Jordi Gigo appears to have taken various elements from horror movies almost at random, to form an incoherent mix. I bet you didn't know that zombies could be stopped by the sight of a crucifix? The blu-ray comes with both the English and French language dubbed tracks, but neither makes a difference in any added nuances. The expository dialogue is dull enough to make one long for the inane prose of Ed Wood, Jr. The cast is made up of primarily secondary Eurocine contract players Silvia Solar, Olivier Mathot and Evelyne Scott. Were it available online, I would love to read what horror film historian Stephen Thrower has written that might cast a brighter light on Devil's Kiss. As it is, the critical consensus is that this is cinema audit, loved by the most dedicated genre aficionados. You can't totally hate a film with the line, "No one will notice an additional grave in a cemetery."

May 28, 2019

The Nun

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Suzanne Simonin, la Religieuse de Denis Diderot
Jacques Rivette - 1965
Kino Classics BD Region A

I'm not sure if I'm able to really write about The Nun in any meaningful way. While I have seen a good number of films by Jacques Rivette, I feel inarticulate. The blu-ray comes with an essay by Dennis Lim and a commentary track by Nick Pinkerton, and both can discuss the film in ways that will make what ever I have to say look like a junior high school essay next to doctoral dissertations.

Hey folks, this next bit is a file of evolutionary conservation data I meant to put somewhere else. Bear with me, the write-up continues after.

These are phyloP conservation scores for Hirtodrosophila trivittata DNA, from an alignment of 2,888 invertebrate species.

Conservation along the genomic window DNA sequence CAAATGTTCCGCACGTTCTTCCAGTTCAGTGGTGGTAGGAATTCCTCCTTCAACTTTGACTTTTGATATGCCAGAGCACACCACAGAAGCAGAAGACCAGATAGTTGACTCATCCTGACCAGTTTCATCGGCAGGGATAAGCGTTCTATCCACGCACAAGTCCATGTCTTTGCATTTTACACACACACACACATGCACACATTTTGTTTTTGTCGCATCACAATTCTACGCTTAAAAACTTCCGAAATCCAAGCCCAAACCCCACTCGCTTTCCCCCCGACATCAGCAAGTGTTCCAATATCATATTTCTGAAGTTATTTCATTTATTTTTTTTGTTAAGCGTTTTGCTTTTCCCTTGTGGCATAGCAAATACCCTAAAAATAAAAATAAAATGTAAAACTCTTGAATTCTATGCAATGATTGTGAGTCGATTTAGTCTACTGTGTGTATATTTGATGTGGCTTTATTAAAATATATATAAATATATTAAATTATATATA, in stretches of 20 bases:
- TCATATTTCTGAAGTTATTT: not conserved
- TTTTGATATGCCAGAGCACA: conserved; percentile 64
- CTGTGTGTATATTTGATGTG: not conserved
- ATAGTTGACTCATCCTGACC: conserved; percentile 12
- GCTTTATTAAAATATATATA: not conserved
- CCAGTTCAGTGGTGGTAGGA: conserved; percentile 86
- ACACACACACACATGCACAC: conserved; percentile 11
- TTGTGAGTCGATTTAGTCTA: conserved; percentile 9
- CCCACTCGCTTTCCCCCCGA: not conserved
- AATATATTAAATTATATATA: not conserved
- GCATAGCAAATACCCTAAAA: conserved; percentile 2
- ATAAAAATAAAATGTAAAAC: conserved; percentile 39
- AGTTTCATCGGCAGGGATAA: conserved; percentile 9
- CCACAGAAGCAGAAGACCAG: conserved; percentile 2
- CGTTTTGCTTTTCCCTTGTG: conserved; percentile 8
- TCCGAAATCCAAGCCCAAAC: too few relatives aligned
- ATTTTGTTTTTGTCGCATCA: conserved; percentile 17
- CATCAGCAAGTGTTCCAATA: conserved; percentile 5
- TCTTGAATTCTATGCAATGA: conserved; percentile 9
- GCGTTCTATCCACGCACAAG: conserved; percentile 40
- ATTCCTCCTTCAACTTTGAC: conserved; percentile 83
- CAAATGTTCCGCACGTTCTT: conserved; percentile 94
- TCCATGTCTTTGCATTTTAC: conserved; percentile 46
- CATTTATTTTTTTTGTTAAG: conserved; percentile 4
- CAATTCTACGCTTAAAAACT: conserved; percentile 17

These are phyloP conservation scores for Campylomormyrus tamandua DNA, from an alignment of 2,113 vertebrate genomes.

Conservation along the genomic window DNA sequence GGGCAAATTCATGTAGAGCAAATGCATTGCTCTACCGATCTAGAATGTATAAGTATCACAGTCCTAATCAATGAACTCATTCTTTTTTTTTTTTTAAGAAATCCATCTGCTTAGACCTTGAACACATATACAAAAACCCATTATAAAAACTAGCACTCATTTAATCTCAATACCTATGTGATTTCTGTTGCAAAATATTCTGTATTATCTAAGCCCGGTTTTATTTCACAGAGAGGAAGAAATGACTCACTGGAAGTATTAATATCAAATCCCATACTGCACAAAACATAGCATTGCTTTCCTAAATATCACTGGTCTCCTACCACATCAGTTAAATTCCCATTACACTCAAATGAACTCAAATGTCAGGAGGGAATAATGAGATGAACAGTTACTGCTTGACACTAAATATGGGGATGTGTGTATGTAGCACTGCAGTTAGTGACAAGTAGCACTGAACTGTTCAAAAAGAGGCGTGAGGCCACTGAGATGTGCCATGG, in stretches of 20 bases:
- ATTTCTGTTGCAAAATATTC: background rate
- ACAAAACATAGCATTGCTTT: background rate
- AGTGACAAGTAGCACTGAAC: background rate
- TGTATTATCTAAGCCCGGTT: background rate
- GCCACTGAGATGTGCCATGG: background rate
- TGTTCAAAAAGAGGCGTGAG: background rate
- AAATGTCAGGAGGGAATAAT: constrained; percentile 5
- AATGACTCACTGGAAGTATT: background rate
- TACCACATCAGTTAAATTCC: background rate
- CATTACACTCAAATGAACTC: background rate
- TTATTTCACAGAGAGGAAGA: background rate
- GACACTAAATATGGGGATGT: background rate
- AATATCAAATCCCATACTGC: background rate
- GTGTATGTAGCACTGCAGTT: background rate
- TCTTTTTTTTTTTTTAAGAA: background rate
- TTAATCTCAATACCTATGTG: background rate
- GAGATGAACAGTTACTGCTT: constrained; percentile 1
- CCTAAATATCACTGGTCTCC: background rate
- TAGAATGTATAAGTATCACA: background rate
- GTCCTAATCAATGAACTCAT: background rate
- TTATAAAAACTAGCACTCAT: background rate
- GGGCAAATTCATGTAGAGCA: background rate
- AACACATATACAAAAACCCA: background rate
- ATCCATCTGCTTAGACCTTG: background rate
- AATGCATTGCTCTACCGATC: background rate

Adapted from the 18th Century novel by Denis Diderot, The Nun is a fictional story inspired by a couple of real life nuns. Suzanne Simonin, a young woman about sixteen years old, is forced by her parents to become a nun for economic reasons. Although she does not feel she has "the calling", Suzanne attempts to go through the motions, cast aside by her parents who view her as a burden. The physical abuse experienced at one convent is replaced by the emotional abuse in a second convent. Suzanne, who admits to knowing nothing about the outside world, is the victim of more abuse outside the convent.

While much of the discussion regarding The Nun has been about its presentation of aspects of the Catholic Church, the film is also about the circumscribed roles of women. Suzanne is denied the opportunity to marry or stay at home, and her place as a nun is to be permanent, unlike some girls around her age. Outside of the church, Suzanne does menial labor, is reduced to begging on the street, and finally is groomed to be a high-class prostitute. Unlike Candide, Suzanne's innocence about the world destroys her. Just as in marriage at that time, being a bride of Christ involves a dowry. Suzanne's tragedy is not only about her inability to find her place in the world, but her destiny tied to her monetary value.